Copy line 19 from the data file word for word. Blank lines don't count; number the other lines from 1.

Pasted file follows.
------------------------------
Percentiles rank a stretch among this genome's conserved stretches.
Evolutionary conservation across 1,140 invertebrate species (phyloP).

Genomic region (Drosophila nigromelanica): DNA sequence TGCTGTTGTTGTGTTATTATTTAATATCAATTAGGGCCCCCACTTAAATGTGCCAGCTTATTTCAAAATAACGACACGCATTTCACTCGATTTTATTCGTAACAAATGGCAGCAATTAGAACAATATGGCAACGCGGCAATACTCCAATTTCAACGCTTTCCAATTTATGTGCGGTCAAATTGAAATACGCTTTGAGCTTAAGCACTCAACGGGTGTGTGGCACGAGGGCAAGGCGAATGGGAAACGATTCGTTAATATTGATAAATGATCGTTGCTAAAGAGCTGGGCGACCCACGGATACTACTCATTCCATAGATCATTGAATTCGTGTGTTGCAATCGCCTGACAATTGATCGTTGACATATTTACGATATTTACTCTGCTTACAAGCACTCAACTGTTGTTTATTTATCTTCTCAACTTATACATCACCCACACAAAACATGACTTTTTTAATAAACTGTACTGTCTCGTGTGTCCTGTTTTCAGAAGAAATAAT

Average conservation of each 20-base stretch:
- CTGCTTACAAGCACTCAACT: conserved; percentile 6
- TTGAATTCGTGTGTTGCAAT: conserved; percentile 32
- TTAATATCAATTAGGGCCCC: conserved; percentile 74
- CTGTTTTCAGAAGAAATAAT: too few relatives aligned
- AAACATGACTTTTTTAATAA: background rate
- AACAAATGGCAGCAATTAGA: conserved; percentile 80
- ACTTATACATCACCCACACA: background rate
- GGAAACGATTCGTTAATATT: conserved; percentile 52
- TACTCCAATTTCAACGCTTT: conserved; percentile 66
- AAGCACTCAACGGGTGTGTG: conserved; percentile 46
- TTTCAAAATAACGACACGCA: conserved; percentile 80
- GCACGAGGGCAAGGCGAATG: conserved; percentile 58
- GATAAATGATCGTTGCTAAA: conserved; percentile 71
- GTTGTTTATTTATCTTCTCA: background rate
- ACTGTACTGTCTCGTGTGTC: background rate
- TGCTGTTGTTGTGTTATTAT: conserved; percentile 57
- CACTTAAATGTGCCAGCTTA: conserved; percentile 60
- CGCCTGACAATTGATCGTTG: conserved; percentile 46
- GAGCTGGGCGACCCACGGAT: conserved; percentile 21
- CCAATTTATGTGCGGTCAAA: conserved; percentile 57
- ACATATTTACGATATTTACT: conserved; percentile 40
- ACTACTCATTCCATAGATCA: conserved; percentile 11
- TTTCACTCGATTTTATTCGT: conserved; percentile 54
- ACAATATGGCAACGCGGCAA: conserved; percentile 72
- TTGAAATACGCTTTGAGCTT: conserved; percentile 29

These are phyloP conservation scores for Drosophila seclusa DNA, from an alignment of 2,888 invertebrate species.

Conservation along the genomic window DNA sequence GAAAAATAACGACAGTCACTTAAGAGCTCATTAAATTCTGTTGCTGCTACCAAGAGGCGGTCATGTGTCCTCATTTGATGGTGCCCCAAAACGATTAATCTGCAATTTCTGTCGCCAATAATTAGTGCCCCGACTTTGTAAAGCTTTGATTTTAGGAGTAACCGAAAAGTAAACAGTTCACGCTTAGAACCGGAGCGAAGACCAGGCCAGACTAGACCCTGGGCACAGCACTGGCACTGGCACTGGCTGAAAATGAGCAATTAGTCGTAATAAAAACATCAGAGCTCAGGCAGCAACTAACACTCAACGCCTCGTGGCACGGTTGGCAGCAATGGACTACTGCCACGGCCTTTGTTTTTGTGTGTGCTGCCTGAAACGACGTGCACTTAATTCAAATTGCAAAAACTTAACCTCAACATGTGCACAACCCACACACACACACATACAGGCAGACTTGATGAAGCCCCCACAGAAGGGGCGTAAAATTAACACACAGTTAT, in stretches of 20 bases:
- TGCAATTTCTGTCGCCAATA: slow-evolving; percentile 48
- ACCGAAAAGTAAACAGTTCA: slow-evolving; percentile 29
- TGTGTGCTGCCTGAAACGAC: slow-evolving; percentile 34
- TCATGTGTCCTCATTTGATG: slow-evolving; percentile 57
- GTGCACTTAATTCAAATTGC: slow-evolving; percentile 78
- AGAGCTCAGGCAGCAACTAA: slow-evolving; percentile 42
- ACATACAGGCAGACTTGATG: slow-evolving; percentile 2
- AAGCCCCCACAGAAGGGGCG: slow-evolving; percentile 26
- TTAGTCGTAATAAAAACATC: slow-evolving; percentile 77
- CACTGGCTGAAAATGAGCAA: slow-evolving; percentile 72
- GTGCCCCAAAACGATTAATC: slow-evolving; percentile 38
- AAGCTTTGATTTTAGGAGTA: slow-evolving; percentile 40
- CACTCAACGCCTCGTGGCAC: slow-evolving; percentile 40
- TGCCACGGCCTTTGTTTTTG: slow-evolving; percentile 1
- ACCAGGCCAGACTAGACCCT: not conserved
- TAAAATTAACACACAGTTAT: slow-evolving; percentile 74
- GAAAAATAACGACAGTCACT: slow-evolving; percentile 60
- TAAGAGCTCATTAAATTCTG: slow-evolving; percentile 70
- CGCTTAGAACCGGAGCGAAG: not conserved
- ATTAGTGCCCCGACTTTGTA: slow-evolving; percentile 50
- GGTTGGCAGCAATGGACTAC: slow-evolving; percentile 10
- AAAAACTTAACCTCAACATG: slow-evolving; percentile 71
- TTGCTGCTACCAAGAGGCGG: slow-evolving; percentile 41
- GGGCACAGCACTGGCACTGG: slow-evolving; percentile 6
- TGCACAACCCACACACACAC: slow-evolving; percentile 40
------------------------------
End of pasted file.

- ACTGTACTGTCTCGTGTGTC: background rate